My Life After Life: Near-Death Experience


So, I went beyond the imagination: Star Trek. Live, long, and prosper! When I died for ten minutes on November 8th, 2016 at Gallaudet University—no, I am not kidding! I ACTUALLY DIED FOR TEN MINUTES because of massive heart attack and cardiac arrest. It was one of the worst experience I ever faced with. While being in hospital, I saw the true colors of Deaf people I know—one person who sent me wishing that I should die that day. That was cheap shot because, for one, I am way smarter and stronger than that person. Before I begin writing the whole blog, this has been my fifth heart attack. Try to be in my SHOES.

One Deaf person who left a comment saying that I did not share enough about death experience—well, that person has no idea that it really hit me hard that day. I was going through series of emotions—it was something that you have to guard your strength at times. Actually, it made me stronger and realized that I have nothing to lose or even nothing to hide either.

Who and what decides if I experience death—is it part of society or a social outliner? Normalcy here seems is defined as the use of all of the physical and basic mental facilities common to human beings in order for a person to be considered a contributing member of their environment. Death—is something that it is not funny at all—especially wishing that I should be died that day. At the same time, death is part of human make up and should be the focus of personal inventories.

Experiencing death was hard to explain, really—if only such a concise way of summing up what ties people together underneath it all. Seeking out various uses of our bodies solely for face value normalcy leaves no room for depth in any arena.


The first question, “Did you see anything when you died, like did you see the light of tunnel or something?” Well, let me say, whether the neurons and synapses that fire with each thought are capable of rerouting to avoid negative thinking and connotation or if some brain function is innate and unavoidable. The ability to change ones thought process and reaction to information instead of just the reaction is difficult because time allows the processes time to build foundations strong enough for skyscrapers.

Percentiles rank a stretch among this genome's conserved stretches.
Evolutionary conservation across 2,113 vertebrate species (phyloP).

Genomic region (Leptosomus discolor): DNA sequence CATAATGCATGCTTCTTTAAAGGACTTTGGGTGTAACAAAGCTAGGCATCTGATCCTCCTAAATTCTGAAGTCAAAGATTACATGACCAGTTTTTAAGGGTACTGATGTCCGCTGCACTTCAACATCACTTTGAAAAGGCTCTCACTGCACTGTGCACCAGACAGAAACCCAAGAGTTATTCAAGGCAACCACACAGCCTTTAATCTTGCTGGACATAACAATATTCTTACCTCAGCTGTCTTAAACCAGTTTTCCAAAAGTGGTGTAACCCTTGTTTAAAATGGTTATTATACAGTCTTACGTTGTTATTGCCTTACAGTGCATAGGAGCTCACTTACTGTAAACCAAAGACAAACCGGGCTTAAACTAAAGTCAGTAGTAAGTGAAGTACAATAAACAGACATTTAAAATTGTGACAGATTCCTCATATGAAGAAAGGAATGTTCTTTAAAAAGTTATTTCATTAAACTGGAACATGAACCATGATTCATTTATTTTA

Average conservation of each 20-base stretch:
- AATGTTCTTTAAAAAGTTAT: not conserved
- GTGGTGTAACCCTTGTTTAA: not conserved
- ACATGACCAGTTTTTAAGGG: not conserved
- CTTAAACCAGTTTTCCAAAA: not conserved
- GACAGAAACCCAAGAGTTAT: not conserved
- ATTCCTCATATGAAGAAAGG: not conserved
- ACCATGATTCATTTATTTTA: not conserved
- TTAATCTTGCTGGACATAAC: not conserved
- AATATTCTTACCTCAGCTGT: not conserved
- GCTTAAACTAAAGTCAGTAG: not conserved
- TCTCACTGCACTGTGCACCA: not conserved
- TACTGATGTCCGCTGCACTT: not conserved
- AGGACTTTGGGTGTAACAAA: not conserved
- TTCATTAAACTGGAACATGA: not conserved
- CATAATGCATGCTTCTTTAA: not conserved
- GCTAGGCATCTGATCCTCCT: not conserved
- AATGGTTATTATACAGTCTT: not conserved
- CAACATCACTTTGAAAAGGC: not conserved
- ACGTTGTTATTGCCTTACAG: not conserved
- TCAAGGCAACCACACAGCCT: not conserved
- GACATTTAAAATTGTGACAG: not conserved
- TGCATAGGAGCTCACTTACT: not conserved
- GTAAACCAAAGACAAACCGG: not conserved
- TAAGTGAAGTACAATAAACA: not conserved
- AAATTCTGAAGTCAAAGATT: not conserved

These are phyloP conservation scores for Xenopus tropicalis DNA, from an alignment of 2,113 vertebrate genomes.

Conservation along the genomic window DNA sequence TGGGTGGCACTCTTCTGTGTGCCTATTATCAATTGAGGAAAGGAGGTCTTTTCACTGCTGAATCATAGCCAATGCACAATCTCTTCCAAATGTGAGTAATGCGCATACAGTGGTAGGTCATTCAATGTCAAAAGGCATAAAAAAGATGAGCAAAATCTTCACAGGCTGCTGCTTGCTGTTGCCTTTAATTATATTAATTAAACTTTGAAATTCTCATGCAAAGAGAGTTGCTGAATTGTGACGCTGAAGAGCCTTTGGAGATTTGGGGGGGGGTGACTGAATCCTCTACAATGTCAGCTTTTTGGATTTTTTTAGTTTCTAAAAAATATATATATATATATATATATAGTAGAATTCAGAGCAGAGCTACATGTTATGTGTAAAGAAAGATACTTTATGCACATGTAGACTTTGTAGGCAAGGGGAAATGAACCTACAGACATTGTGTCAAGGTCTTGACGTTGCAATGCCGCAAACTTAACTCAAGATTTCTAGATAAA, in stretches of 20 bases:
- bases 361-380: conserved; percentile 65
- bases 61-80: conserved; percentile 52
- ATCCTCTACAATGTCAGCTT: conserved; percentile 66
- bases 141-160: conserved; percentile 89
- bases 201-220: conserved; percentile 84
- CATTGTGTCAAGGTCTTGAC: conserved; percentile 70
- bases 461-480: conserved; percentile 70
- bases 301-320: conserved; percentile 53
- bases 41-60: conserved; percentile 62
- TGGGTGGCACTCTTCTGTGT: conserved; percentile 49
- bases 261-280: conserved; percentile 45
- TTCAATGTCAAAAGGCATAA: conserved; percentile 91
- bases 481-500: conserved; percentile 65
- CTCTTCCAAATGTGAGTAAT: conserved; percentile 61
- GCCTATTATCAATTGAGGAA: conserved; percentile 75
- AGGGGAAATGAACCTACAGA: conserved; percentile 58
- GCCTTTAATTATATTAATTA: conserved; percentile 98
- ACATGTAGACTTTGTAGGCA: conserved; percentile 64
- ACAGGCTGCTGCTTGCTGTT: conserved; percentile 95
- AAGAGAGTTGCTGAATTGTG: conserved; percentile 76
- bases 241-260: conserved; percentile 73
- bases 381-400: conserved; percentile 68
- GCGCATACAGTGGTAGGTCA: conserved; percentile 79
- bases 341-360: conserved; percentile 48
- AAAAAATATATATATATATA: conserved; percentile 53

Where happiness and peace can reside, a myriad of negative emotions take root like redwoods and darken mental space with their dense foliage. Wishing my death make up only a few of the many branches. It is human to want more than what is provided. The 1992 novel, Smilia’s Sense of Snow paints a good picture of this desire:

First, you have the natural numbers. The ones that are whole and positive. The numbers of a small child. But human consciousness expands. The child discovers a sense of longing, and do you know what the mathematical expression is for longing…the negative numbers. The formalization of the feeling that you are missing something. And human consciousness expands and grows even more, and the child discovers the in between spaces. Between stones, pieces of moss on the stones, people and numbers. And do you know what that leads to?

It leads to frictions. Whole numbers plus fractions produce rational numbers. And human consciousness doesn’t stop there. It wants to go beyond reason. It adds an operation as absurd as the extraction of roots. And produces irrational numbers…It’s a form of madness. Because the irrational numbers are infinite. They can’t be written down. They force human consciousness our beyond the limits. And by adding irrational numbers to rational numbers, you get real numbers.. It doesn’t help. It never stops. Because now, on the spot, we expand the real numbers with the imaginary square roots of negative numbers. These are numbers we can’t picture, numbers that normal human consciousness cannot comprehend. 

And when we add the imaginary numbers to the real numbers, we have the complex number system. The first number system in which it’s possible to explain satisfactorily the crystal formation of ice. It’s like a vast, open landscape. The horizons. You head toward them and they keep receding ——written by Peter Hoeg, a Danish writer.

That’s the best I can explain about my ten minutes of death. Before I wrap up, that person said that I do not speak enough about my experience—well, let me know when you experience death then come back to life. It’s completely different.


Copyright © 2016 Jason Tozier

This text may be freely copied in its entirely only, including this copyright message.

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